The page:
For simulating the large tracts of swaying grass and coppices of trees and bushes, Lionhead has a simple shear function for instanced grass patches, and a far more sophisticated wind model for trees. “An off-line system is capable of looking at a tree model and figuring out where the branches and leaves are, automatically assigning constraints to each vertex,” says lead engine programmer lead engine programmer Don Williamson. “Due to the greater number of trees in Fable III than Fable II, the wind simulation is now re-used for other trees of a similar type. Cloth and rope waves in the wind use a Verlet integrator, while snow and pollen can have arbitrary force vectors added to the simulation. [These vectors] are used by the spell system to affect the snow [during the casting of a spell].”

These spells, cast in battles with wolves, for example, as you defend and rescue a child crying, “Help me!” on the hard-packed, ice-encrusted slopes of Mistpeak, come in area-of-effect and directed forms. Quick shock spells produce a flurry of particles and lighting, while more powerful, “charged” spells erupt with a flourish of fire that suddenly illuminate the surroundings. Sword and gunplay, while not as flashy as the magic effects, feature cinematic touches, like dramatic camera angles and subtle lighting. “We created the combat particle effects using software developed in-house. Using a combination of sprites and trails, we also linked larger effects, such as the spells and explosions to the environment themes, allowing us to brighten the scenes at precise moments and deliver a greater impact,” says lead effects artists Adam Sibbick. This combination of sprites and trails also produced explosions and gunfire from ship cannons and other ballistic effects.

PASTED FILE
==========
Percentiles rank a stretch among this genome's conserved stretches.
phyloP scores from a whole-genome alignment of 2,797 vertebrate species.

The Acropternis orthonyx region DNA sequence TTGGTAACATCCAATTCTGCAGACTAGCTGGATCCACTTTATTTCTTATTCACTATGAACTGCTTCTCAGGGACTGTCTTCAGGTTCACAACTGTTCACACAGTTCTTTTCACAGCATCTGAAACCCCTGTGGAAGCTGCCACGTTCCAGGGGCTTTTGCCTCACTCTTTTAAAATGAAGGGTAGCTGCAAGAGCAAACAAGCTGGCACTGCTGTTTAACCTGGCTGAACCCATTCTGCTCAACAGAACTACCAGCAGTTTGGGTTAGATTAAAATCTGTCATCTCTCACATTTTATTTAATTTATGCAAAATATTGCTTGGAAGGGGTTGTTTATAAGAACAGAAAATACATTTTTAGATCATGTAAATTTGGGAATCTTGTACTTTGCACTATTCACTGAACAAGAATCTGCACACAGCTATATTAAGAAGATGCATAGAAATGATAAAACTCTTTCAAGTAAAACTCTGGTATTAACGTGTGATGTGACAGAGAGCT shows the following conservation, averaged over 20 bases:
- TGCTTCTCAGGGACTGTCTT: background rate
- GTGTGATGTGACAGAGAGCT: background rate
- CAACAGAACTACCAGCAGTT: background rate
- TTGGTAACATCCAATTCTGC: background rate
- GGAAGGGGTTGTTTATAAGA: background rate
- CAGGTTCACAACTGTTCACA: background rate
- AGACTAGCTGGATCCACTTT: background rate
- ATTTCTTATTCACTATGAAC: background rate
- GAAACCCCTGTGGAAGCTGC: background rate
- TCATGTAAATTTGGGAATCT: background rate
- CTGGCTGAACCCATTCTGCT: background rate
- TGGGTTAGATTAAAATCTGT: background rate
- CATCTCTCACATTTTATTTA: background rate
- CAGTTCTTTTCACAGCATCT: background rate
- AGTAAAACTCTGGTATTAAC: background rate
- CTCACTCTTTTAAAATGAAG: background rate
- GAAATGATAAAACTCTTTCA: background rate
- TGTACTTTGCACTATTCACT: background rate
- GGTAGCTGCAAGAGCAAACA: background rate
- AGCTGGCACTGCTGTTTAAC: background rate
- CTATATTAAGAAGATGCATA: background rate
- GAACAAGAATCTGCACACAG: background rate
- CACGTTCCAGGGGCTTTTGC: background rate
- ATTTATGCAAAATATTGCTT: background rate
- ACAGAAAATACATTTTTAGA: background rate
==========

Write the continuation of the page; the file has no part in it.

Artists used the same in-house effects particle software to enhance the industrial feel of Bowerstone with smoke emissions that belch from the chimneys in a variety of sizes and speeds. “To give the smoke increased depth and a 3D look, we painted highlights and shadows into the textures used on the facing sprites. In addition, the larger the smoke effect, the slower the forces we applied, giving a varied density to the plumes,” explains Sibbick.

The particle-effects system also grace the hero’s weapon, staining it blood red or turning it to bone when it has slayed the innocent, for instance. “Meticulous pre-planning was needed to show how each weapon would morph, and to prevent mistakes from occurring later on. Using the sword as an example, we created many hilts and blades that could slot into one another. The sword blades had to scale up in size, and the materials it was made of had to change, too. Particle effects [for the blood, for example] had to be able to appear up the length of all the blades, while a self-illumination pattern had to glow, reflecting the hero’s morality. All these morphing factors were repeated for the hero pistol, rifle, and hammer, resulting in many thousands of unique hero weapons,” says senior artist Patrick Martin.

For a detailed look at the content creation challenges faced by the Lionhead team, see the feature “Morality Test” in the January/February 2011 issue of CGW.